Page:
Next on your list should be the Faro de Orchilla, a lighthouse marking the westernmost point of Spain. If you’re seeking a quirky souvenir you can get a certificate from the tourist office in Valverde to prove that you have visited the end of the world. Not far away is another record holder, well, a former one – what was for a long time the smallest hotel in the world perches on the edge of the Atlantic Ocean in Punta Grande. Not far away are two must-sees: the Ecomuseo de Guinea and the Giant Lizard Recuperation Centre. The former highlights the pre-Hispanic culture of the island, the latter is a research centre to breed the highly endangered Giant Lizard, which grows to lengths of up to 75cm. Long thought to be extinct, there are now around 300 left and your only real chance of seeing one is at the Recuperation Centre.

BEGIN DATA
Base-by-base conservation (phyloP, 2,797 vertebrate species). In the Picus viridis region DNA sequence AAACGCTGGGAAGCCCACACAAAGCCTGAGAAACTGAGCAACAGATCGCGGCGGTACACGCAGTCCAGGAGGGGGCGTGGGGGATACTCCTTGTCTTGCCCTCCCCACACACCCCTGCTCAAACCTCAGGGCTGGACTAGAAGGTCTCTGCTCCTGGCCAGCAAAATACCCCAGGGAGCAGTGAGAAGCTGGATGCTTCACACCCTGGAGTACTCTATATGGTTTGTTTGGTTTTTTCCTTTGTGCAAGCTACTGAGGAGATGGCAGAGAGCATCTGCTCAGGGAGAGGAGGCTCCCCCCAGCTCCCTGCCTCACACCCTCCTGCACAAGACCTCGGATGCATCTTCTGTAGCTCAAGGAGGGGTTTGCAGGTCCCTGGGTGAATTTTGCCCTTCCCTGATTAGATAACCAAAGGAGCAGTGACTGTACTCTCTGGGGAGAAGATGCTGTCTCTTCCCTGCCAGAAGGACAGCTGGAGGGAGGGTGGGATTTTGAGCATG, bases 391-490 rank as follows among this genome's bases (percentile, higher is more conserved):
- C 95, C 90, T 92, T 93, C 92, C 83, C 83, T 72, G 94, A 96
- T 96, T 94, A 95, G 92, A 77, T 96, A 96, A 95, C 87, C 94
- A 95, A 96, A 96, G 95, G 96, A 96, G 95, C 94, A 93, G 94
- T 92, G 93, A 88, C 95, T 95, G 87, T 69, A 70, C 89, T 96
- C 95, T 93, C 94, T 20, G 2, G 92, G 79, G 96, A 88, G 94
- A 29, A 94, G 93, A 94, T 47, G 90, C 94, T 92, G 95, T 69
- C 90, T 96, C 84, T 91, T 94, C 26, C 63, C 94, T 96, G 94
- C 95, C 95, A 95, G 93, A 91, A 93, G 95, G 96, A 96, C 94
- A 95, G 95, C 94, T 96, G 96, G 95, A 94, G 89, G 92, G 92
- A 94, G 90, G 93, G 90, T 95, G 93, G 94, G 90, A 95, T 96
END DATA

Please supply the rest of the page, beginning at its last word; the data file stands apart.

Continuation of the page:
In the south of the island you’ll find a small pine forest with picnic areas and the freshest of fresh air and on the coast a cute little resort. La Restinga has nothing in common with larger tourist developments on other islands and that’s how locals want it to stay. There’s a small black sand beach, some family-run apartments to rent and some world-class scuba diving just off the coast.
Finally, in the east of the island head to Timijiraque with its wide sandy beach (black sand, of course – there are no man made beaches on this isla). Nearby is another of the island’s emblems, Roque de la Bonanza, an arch that rises 200m straight from the sea bed.
Driving El Hierro’s endlessly winding roads can be tiresome, but you can break up your journey at the numerous miradores (lookout points) dotted around. Placed in all of the prettiest spots, touring between miradores is perhaps the best way to experience El Hierro.
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